Hackers operating under the Anonymous banner have released additional data from Epik, the controversial web hosting company known for providing refuge to the far right.
In a press release entitled “You Lost The Game”, the hacktivist group announced the third part of their so-called “Operation EPIK FAIL” on Monday.
The latest leak is said to contain more bootable disk images from Epik’s servers, as well as a backup, affiliated with the Texas Republican Party, that is said to contain “private documents” and “draft articles that did not make it into the narrative”. The Texas GOP website was defaced by Anonymous in retaliation for the state’s controversial 9/11 ban on abortion.
The Daily Dot is in the process of checking the authenticity of the data after it has been received.
The campaign against Epik was the first accepted on September 13, when Anonymous announced that it had breached the domain registrar and disclosed at least 180 GB of sensitive information. The hackers followed on September 30th with “The / b / Sides”, a more than 300 GB release with bootable disk images from Epik’s servers.
The leaks have continued to lead to widespread consequences for Epik’s customers, which include sites like Parler, Gab, 8chan, and TheDonald. The first version revealed everything from passwords and credit card numbers to customer names, email addresses, physical addresses, and phone numbers.
Epik CEO Rob Monster would finally speak about the violation in an unorthodox video conference open to the public on September 16. During the four-hour meeting, Monster broke out in prayer several times, warned of “cursed” hard drives that would go up in flames, and argued back and forth with a notorious neo-Nazi.
The data cache enabled the Daily Dot not only to discover websites targeted by the FBI and others with subpoenas, but also to track the actions of prominent far-right figures like Ali Alexander, who tried to divert his digital connections to dozens of Defuse domains on election fraud conspiracy theories following the January 6th Capitol Uprising.
A real estate agent in Florida who had registered numerous anti-Semitic domains also lost his job. A man who ran websites related to the Proud Boys in Canada, where the far-right group is listed as a terrorist organization, was investigated by his employer at a state-owned pipeline and energy company.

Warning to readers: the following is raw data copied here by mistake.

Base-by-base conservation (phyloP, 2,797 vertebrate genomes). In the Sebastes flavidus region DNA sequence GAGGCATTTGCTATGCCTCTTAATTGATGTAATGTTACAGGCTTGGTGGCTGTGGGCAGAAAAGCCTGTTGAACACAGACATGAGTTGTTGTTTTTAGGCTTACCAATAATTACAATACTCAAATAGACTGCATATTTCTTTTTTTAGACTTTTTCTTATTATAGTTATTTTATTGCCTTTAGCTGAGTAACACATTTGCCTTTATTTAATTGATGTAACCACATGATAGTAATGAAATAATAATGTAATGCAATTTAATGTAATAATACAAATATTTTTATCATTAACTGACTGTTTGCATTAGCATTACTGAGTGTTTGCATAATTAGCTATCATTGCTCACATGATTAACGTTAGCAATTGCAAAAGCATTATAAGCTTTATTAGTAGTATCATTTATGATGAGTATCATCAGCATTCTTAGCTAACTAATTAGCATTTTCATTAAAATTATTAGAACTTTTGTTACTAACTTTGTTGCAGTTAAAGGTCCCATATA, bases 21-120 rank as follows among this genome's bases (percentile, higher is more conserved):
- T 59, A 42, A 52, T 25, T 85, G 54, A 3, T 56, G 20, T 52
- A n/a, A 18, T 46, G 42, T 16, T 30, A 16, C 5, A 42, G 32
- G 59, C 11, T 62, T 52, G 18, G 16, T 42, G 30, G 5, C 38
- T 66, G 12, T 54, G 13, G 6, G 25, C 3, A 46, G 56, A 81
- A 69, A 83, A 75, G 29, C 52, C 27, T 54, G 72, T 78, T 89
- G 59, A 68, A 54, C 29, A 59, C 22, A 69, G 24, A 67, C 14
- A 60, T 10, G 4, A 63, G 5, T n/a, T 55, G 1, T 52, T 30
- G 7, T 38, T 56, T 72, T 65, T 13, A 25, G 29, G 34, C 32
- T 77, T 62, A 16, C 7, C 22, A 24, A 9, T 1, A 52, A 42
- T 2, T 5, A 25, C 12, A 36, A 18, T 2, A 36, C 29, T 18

The Oath Keepers militia, which began epic after the failed uprising, were also leaked on September 27th. Although those responsible did not claim affiliation with Anonymous, the data contained data that the hackers passed on to journalism and the transparency collective DDoSecrets believes that the discovery could have been linked to Epik’s violation.
The Daily Dot was able to find at least 160 official government and military email addresses on a membership list compiled by the militia. Several investigations have been launched into the leak. The New York Police Department (NYPD) announced last week that it had opened an internal review of two officers whose names were found in the violation.
The second release of Epik data resulted in the disclosure of at least 59 API keys that enable secure communication with each other for services like Twitter, Coinbase and PayPal. Monster claimed during his live video conference with the public that someone tried to use his API key for Coinbase to steal $ 100,000.
It remains unclear what the aftermath of the third release will be as journalists and researchers struggle to sift through the vast amounts of information already contained in the two previous leaks.
The news of the latest leak came first reported by Steven Monacelli.
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* First released: October 4, 2021 at 9:41 a.m. CDT
Mikael Thalen is a Seattle-based tech and security reporter covering social media, privacy breaches, hackers, and more.